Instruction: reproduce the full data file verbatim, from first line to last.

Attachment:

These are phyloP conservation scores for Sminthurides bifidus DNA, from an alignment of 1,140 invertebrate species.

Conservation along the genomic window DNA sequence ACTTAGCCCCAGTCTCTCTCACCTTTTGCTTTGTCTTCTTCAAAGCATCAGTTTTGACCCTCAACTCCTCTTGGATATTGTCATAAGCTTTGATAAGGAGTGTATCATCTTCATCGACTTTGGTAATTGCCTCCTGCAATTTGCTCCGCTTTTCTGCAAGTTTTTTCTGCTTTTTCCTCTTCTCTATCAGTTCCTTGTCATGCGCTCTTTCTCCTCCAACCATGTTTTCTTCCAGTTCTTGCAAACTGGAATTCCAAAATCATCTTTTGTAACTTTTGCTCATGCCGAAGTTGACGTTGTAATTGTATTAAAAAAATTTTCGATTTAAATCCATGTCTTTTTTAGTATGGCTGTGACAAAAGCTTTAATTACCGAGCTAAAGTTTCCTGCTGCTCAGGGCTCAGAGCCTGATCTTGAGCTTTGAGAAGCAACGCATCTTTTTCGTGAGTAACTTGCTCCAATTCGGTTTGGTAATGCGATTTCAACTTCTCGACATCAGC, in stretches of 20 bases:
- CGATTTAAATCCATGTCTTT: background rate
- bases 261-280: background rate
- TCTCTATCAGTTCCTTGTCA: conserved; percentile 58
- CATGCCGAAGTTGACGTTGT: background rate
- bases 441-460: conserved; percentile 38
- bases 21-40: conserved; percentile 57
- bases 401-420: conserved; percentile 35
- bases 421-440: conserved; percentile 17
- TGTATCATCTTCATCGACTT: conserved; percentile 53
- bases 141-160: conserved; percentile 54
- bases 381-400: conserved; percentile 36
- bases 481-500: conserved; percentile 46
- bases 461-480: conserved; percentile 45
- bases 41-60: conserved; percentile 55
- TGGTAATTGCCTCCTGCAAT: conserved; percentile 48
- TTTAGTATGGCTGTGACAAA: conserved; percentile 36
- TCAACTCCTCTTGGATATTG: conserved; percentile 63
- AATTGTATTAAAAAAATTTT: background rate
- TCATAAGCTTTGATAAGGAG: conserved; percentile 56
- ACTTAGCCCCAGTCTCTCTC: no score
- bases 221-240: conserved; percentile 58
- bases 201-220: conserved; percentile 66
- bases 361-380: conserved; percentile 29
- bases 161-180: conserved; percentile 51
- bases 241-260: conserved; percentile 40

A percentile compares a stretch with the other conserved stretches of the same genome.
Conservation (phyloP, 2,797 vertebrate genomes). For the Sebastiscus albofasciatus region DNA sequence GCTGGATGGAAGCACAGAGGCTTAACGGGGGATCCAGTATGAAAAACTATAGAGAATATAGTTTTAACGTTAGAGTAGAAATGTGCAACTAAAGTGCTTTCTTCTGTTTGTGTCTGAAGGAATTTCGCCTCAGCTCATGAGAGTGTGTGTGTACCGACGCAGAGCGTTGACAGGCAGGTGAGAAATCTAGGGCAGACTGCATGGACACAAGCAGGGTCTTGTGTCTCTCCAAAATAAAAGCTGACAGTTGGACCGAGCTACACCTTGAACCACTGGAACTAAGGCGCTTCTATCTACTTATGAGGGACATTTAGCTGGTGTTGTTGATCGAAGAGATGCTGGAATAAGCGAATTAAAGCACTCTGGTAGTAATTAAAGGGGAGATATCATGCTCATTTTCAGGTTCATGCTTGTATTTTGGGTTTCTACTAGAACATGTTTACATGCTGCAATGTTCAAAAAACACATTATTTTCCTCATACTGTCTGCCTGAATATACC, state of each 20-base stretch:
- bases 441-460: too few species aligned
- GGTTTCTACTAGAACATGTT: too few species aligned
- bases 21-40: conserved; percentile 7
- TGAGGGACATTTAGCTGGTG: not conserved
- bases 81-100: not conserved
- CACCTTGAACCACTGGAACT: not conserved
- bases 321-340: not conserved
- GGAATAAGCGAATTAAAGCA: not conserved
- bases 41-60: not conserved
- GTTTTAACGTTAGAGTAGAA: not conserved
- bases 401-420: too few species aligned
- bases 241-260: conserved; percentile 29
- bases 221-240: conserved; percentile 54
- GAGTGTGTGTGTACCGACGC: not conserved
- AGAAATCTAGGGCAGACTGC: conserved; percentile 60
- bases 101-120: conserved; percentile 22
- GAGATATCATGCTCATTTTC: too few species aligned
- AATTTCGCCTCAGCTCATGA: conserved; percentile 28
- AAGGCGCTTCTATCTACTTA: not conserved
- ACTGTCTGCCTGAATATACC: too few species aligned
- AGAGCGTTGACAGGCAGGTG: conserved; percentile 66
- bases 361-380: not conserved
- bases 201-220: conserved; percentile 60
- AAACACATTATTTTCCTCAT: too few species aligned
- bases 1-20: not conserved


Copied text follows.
These are phyloP conservation scores for Sminthurides bifidus DNA, from an alignment of 1,140 invertebrate species.

Conservation along the genomic window DNA sequence ACTTAGCCCCAGTCTCTCTCACCTTTTGCTTTGTCTTCTTCAAAGCATCAGTTTTGACCCTCAACTCCTCTTGGATATTGTCATAAGCTTTGATAAGGAGTGTATCATCTTCATCGACTTTGGTAATTGCCTCCTGCAATTTGCTCCGCTTTTCTGCAAGTTTTTTCTGCTTTTTCCTCTTCTCTATCAGTTCCTTGTCATGCGCTCTTTCTCCTCCAACCATGTTTTCTTCCAGTTCTTGCAAACTGGAATTCCAAAATCATCTTTTGTAACTTTTGCTCATGCCGAAGTTGACGTTGTAATTGTATTAAAAAAATTTTCGATTTAAATCCATGTCTTTTTTAGTATGGCTGTGACAAAAGCTTTAATTACCGAGCTAAAGTTTCCTGCTGCTCAGGGCTCAGAGCCTGATCTTGAGCTTTGAGAAGCAACGCATCTTTTTCGTGAGTAACTTGCTCCAATTCGGTTTGGTAATGCGATTTCAACTTCTCGACATCAGC, in stretches of 20 bases:
- CGATTTAAATCCATGTCTTT: background rate
- bases 261-280: background rate
- TCTCTATCAGTTCCTTGTCA: conserved; percentile 58
- CATGCCGAAGTTGACGTTGT: background rate
- bases 441-460: conserved; percentile 38
- bases 21-40: conserved; percentile 57
- bases 401-420: conserved; percentile 35
- bases 421-440: conserved; percentile 17
- TGTATCATCTTCATCGACTT: conserved; percentile 53
- bases 141-160: conserved; percentile 54
- bases 381-400: conserved; percentile 36
- bases 481-500: conserved; percentile 46
- bases 461-480: conserved; percentile 45
- bases 41-60: conserved; percentile 55
- TGGTAATTGCCTCCTGCAAT: conserved; percentile 48
- TTTAGTATGGCTGTGACAAA: conserved; percentile 36
- TCAACTCCTCTTGGATATTG: conserved; percentile 63
- AATTGTATTAAAAAAATTTT: background rate
- TCATAAGCTTTGATAAGGAG: conserved; percentile 56
- ACTTAGCCCCAGTCTCTCTC: no score
- bases 221-240: conserved; percentile 58
- bases 201-220: conserved; percentile 66
- bases 361-380: conserved; percentile 29
- bases 161-180: conserved; percentile 51
- bases 241-260: conserved; percentile 40

A percentile compares a stretch with the other conserved stretches of the same genome.
Conservation (phyloP, 2,797 vertebrate genomes). For the Sebastiscus albofasciatus region DNA sequence GCTGGATGGAAGCACAGAGGCTTAACGGGGGATCCAGTATGAAAAACTATAGAGAATATAGTTTTAACGTTAGAGTAGAAATGTGCAACTAAAGTGCTTTCTTCTGTTTGTGTCTGAAGGAATTTCGCCTCAGCTCATGAGAGTGTGTGTGTACCGACGCAGAGCGTTGACAGGCAGGTGAGAAATCTAGGGCAGACTGCATGGACACAAGCAGGGTCTTGTGTCTCTCCAAAATAAAAGCTGACAGTTGGACCGAGCTACACCTTGAACCACTGGAACTAAGGCGCTTCTATCTACTTATGAGGGACATTTAGCTGGTGTTGTTGATCGAAGAGATGCTGGAATAAGCGAATTAAAGCACTCTGGTAGTAATTAAAGGGGAGATATCATGCTCATTTTCAGGTTCATGCTTGTATTTTGGGTTTCTACTAGAACATGTTTACATGCTGCAATGTTCAAAAAACACATTATTTTCCTCATACTGTCTGCCTGAATATACC, state of each 20-base stretch:
- bases 441-460: too few species aligned
- GGTTTCTACTAGAACATGTT: too few species aligned
- bases 21-40: conserved; percentile 7
- TGAGGGACATTTAGCTGGTG: not conserved
- bases 81-100: not conserved
- CACCTTGAACCACTGGAACT: not conserved
- bases 321-340: not conserved
- GGAATAAGCGAATTAAAGCA: not conserved
- bases 41-60: not conserved
- GTTTTAACGTTAGAGTAGAA: not conserved
- bases 401-420: too few species aligned
- bases 241-260: conserved; percentile 29
- bases 221-240: conserved; percentile 54
- GAGTGTGTGTGTACCGACGC: not conserved
- AGAAATCTAGGGCAGACTGC: conserved; percentile 60
- bases 101-120: conserved; percentile 22
- GAGATATCATGCTCATTTTC: too few species aligned
- AATTTCGCCTCAGCTCATGA: conserved; percentile 28
- AAGGCGCTTCTATCTACTTA: not conserved
- ACTGTCTGCCTGAATATACC: too few species aligned
- AGAGCGTTGACAGGCAGGTG: conserved; percentile 66
- bases 361-380: not conserved
- bases 201-220: conserved; percentile 60
- AAACACATTATTTTCCTCAT: too few species aligned
- bases 1-20: not conserved